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There are different ways in which we can join the uPVC profile pieces together to fabricate our sash windows. The standard method is a 45° mitre weld, which is really the starting point for the majority of uPVC windows found in the UK today. This method is achieved by welding the uPVC together rather than it being held together with pins, screws and glue as in timber and aluminium windows. The main advantage of welding is that the window frame becomes a single product; the frame is melted and pressed together creating exceptionally strong welds. The only downside of the standard 45° mitre weld is that where the frames have been joined it creates an evident plastic groove. Investment in new cutting-edge machinery has allowed us to offer a 45° mitre weld but finished with a seamless groove instead. This method is also known as ‘zip-welding’ and it delivers two key benefits. Firstly, by pushing the sprue back inside the window it means more of the internal surfaces are joined, creating an exceptionally strong weld and secondly, it delivers a high precision and almost invisible joint. At the most authentic end of the spectrum you’ll find our 90° fully mechanical timber look joints. This method has been driven by demand for heritage windows and the joints have been designed to replicate traditional Victorian timber sash windows. It doesn’t get any more authentic than that.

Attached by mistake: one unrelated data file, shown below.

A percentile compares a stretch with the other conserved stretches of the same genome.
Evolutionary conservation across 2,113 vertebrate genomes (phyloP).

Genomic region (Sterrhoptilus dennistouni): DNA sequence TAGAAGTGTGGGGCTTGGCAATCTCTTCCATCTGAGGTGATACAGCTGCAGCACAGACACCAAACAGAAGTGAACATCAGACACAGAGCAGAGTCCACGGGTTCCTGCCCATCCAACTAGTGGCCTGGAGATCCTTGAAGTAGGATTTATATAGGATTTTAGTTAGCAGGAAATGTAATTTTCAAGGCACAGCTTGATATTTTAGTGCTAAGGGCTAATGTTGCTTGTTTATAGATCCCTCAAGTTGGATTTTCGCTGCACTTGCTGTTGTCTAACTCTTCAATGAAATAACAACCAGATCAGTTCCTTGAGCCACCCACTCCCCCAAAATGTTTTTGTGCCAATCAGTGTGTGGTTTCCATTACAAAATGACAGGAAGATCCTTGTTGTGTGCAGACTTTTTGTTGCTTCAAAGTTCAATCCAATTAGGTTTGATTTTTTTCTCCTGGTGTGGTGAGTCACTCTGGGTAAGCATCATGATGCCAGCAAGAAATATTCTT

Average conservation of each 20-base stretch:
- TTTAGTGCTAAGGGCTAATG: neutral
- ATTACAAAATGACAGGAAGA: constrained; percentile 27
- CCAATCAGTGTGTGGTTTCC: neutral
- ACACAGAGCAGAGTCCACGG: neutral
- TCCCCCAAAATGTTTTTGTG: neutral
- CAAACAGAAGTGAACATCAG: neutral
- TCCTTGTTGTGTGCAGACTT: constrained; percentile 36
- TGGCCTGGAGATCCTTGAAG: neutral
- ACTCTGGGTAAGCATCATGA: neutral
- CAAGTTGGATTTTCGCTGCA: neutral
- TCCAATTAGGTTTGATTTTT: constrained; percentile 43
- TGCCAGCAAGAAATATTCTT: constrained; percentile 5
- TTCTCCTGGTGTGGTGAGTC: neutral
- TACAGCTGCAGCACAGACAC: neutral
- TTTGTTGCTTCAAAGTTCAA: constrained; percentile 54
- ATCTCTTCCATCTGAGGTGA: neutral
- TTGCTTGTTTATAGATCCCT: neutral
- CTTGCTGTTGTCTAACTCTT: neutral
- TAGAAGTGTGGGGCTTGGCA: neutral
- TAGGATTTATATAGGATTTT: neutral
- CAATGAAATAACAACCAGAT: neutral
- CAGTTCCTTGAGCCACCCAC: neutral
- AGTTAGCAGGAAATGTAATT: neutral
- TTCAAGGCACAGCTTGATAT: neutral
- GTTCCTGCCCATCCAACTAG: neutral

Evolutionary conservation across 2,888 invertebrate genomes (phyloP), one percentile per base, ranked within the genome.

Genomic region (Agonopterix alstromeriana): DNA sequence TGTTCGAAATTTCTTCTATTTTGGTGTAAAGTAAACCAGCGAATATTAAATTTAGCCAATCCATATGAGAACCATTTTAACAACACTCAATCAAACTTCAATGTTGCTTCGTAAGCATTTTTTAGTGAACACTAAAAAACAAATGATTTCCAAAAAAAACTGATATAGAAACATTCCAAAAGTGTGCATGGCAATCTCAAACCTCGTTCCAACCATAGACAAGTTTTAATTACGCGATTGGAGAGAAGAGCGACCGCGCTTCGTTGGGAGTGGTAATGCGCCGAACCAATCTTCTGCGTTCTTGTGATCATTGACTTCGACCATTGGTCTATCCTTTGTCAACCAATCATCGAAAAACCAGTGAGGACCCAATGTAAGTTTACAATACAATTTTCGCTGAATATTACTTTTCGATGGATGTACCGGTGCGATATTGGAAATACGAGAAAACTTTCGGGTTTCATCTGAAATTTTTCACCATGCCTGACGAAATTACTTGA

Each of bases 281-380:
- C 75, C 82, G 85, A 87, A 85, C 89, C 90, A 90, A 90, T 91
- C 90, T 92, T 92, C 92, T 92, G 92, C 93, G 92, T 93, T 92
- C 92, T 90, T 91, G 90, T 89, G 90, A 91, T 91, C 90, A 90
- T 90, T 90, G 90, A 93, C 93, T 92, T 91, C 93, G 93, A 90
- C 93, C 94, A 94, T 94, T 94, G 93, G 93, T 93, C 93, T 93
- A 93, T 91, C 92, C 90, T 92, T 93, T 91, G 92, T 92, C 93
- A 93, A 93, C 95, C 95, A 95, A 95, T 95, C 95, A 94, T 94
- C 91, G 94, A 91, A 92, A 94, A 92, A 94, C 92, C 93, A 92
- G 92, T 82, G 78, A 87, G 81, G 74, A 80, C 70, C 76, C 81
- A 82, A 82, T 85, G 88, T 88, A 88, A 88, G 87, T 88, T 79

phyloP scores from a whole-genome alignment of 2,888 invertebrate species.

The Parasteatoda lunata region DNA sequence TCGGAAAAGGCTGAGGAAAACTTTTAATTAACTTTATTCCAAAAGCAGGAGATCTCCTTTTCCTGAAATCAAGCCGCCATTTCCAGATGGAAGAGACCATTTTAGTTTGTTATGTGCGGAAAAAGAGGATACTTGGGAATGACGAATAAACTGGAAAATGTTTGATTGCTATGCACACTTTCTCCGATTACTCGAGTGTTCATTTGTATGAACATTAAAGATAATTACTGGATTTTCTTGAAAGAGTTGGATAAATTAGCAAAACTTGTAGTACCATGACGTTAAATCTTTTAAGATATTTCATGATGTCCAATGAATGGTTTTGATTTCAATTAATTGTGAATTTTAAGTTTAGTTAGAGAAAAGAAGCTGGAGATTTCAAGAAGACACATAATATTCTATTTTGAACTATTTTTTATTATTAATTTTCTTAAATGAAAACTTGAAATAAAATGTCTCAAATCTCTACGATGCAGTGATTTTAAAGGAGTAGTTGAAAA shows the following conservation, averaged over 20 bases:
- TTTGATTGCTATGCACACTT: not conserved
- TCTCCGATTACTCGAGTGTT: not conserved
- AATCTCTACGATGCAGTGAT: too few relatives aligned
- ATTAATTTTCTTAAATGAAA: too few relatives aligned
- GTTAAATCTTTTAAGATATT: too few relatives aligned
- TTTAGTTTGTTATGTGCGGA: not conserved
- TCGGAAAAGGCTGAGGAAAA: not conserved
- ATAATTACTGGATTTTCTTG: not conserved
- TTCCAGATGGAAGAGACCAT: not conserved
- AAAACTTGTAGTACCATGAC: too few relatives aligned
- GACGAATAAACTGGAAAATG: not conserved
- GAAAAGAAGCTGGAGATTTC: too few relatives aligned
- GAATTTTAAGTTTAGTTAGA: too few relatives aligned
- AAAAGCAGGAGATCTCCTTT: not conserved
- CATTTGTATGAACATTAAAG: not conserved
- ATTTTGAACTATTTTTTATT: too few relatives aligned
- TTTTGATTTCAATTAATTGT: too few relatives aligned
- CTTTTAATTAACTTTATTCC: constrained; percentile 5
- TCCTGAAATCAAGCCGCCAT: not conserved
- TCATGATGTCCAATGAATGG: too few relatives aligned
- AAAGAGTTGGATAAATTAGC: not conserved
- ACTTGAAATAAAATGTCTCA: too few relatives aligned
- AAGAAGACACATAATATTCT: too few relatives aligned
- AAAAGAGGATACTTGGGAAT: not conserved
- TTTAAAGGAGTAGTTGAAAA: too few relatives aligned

Please note, our news articles are relevant and accurate at the time of release, but as technical developments dictate, and times goes by the information in this article may no longer be applicable. If you have questions, please contact us using our online contact form or call us on 03332 412 240.